Long gone are the days when coffee and tea were the only ways a person could get caffeine in his or her system. Nowadays one can find caffeine in gum, candy, drinks, shots, even shampoo! Here’s an overview of all the healthy and less-than-healthy ways of consuming caffeine.
Some food like chocolate has naturally occurring caffeine from the cocoa. Then there are products where synthetic caffeine has been added: waffles, cookies, chips, jerky, granola and more. If a company is adding caffeine, they must declare that and the caffeine content on the label. Caffeinated food can be worrisome because not following the serving sizes can be dangerous. Are you the kind of person that can’t have just one waffle, brownie or serving of chips? When these foods are caffeinated, having more than one serving can mean consuming more caffeine than you can handle.
With caffeinated food, there is no standard amount of caffeine. One company’s granola contains 50 mg caffeine per bar, while another company’s granola has 100 mg caffeine. Most adults should have only 400 mg caffeine per day. Along with the caffeine content per serving, you should evaluate the fat, sugar and protein content, and any ingredients you may be allergic or sensitive to.
- PRO: Say “goodbye” to consuming caffeine on an empty stomach.
- CON: Be extra cautious with caffeinated food around children and pets because caffeinated food could make them very sick.
Caffeinated Gum, Candy, Mints and Gummies
If you don’t have time for a meal or snack, caffeinated gum, candy, mints or gummies might seem like the way to go. They’re quick to consume (though the caffeine won’t kick in any faster), and more portable than a caffeinated drink. Options include energy strips, gum, jelly beans, mints and marshmallows.
Caffeinated gum, candy and mints create the same safety hazard as caffeinated food – not following the serving size can be dangerous. The risk of consuming too much caffeine increases with products like these because it can be easy to forget how many pieces you’ve had.
- PRO: A smaller product means it’s easier to carry it around with you or keep it in your car or jacket pocket.
- CON: Caffeine does not get absorbed from gum the same way it gets absorbed from a caffeinated beverage. Since you eventually spit out the gum, only 70 percent of the caffeine content makes it into your system.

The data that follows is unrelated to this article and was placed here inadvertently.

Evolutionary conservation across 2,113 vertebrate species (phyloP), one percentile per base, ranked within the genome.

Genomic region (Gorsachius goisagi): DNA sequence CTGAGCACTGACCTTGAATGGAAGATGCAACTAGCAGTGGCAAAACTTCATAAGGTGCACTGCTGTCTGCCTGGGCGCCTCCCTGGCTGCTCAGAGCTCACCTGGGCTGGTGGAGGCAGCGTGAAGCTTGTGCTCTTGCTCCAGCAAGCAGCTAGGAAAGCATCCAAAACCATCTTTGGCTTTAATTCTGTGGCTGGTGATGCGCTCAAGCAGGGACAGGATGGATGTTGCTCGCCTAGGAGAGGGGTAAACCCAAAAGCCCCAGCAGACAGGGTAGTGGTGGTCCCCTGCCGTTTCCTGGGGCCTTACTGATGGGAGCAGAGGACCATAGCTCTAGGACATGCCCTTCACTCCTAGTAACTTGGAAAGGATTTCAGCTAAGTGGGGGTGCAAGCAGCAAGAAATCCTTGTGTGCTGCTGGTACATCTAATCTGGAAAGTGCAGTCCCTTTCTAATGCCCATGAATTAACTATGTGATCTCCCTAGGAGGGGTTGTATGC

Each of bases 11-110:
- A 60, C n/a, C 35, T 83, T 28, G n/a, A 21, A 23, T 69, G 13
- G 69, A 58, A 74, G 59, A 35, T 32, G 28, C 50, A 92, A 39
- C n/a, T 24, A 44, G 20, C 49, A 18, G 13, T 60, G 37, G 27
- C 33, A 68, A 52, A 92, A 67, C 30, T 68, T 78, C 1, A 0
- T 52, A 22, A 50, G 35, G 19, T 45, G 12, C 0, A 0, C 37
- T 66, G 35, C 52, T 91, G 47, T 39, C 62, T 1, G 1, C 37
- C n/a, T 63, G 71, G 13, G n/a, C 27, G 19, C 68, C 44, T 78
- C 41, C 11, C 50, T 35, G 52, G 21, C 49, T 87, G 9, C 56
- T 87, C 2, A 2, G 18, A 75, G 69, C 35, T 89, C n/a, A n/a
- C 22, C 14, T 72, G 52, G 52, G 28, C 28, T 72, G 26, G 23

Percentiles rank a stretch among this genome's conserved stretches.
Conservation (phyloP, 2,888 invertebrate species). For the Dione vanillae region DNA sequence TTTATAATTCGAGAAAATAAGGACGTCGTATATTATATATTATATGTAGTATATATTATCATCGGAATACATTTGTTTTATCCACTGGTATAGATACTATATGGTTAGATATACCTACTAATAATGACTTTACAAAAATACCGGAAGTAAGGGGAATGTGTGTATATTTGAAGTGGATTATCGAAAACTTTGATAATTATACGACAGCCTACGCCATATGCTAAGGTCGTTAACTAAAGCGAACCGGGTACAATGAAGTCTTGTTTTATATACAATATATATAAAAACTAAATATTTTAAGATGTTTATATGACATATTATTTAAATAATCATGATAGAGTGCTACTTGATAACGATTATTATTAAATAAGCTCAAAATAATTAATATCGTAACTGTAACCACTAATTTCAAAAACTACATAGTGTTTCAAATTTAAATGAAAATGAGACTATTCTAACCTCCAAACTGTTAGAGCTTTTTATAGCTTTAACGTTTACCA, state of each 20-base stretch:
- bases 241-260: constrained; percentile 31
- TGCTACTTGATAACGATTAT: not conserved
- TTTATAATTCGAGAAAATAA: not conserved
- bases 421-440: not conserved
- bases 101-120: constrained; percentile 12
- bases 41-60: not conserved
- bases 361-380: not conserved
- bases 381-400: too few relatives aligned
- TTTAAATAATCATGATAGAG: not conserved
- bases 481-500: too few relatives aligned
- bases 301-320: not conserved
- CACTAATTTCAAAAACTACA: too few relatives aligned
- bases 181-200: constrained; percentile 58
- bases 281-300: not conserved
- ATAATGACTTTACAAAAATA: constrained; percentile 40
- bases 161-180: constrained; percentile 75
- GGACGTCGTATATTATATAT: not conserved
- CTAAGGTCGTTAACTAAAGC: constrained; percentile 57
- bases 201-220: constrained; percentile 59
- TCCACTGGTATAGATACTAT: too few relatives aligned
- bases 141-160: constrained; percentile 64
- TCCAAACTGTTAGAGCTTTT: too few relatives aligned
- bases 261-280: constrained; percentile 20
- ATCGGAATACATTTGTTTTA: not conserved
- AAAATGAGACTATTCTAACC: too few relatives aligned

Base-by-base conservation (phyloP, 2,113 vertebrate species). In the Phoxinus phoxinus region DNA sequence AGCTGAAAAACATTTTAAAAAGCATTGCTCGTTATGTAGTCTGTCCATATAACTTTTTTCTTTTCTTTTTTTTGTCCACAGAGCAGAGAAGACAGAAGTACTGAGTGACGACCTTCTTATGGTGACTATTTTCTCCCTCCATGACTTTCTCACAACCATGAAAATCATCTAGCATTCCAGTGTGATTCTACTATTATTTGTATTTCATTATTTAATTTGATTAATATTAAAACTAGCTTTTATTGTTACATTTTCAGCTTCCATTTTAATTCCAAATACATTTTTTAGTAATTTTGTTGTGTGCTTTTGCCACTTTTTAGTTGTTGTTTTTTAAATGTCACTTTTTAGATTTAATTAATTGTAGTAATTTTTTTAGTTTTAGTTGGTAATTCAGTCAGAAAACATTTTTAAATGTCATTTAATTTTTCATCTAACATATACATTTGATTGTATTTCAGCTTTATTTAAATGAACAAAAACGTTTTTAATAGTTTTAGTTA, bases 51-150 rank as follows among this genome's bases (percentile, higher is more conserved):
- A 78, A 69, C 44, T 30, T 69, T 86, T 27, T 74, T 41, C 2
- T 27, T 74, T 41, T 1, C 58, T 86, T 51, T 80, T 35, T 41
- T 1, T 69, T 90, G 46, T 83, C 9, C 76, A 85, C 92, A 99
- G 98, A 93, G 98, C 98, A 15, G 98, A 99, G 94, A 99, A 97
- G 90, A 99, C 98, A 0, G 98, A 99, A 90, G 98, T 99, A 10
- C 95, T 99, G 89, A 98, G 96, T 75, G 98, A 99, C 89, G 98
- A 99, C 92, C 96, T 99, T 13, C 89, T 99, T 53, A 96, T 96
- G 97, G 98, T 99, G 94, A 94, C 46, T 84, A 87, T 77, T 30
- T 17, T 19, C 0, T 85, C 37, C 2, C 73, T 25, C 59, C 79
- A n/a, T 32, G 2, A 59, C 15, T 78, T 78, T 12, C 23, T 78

Before there were energy drinks, there was NoDoz – caffeine pills that were popular among college kids before Red Bull existed. Today, NoDoz isn’t the only caffeine-containing pill or medication available. Excedrin also contains caffeine, because caffeine can help block pain signals in the brain. Several sports supplements also contain caffeine because of caffeine’s role in fat metabolism and muscle performance (See “Caffeine as a Gym Partner”).
- PRO: Caffeine pills can be convenient and portable like energy gum or candy.
- CON: Sports supplements and weight-loss supplements are two of the most commonly adulterated kinds of supplements. Make sure your supplier is trustworthy, and watch out for red flags if you’re buying online.
Adults get their caffeine mostly from coffee and tea, while children and adolescents get most of their caffeine from soda and chocolate. The caffeine in coffee varies based on the beans, the brewing method and other factors. There is no “average” cup of coffee, since the caffeine content can range from 90 mg to 180 mg per 8-oz cup.
- PRO: Plain, black coffee offers caffeine as well as antioxidants.
- CON: Coffee often requires patience, whether it’s waiting in a line or waiting for the brew. Also, coffee is less palatable out of a certain temperature range, so it has to be consumed right away. This makes it less convenient than other forms of caffeine.
Though there are many options for energy shots, one brand continues to dominate the market. 5 Hour Energy Extra Strength contains 230 mg caffeine per bottle*. The caffeine content of other energy shots ranges from 6 mg to 500 mg caffeine.
- PRO: Energy shots are portable and conveniently small.
- CON: Energy shots deliver concentrated forms of synthetic caffeine, which give the illusion the caffeine will kick in faster. However, whether it comes from an energy shot or an energy drink, caffeine will take about 15-20 minutes to kick in.
Energy Drinks – including Energy Juices and Energy Waters
When choosing an energy drink, it’s important to find one that meets your ingredient preferences. For example, are you avoiding sugar or avoiding alternative sweeteners? Are you looking for high vitamin content or simple ingredients? Do you want an energy drink that contains caffeine from natural sources like green tea extract?
- PRO: Some energy drinks offer a caffeine boost, low or no sugar, and natural flavors and colors. Energy waters like Avitae can be hydrating as well as stimulating, and offer a healthy alternative to the more common energy drinks.
- CON: Energy drinks vary wildly in their ingredients and caffeine content. Some energy drinks contain high amounts of caffeine and sugar, artificial ingredients and an excess of B vitamins. It’s important to make sure the caffeine content is right for you, and to evaluate whether the caffeine is delivered immediately or through time-release technology.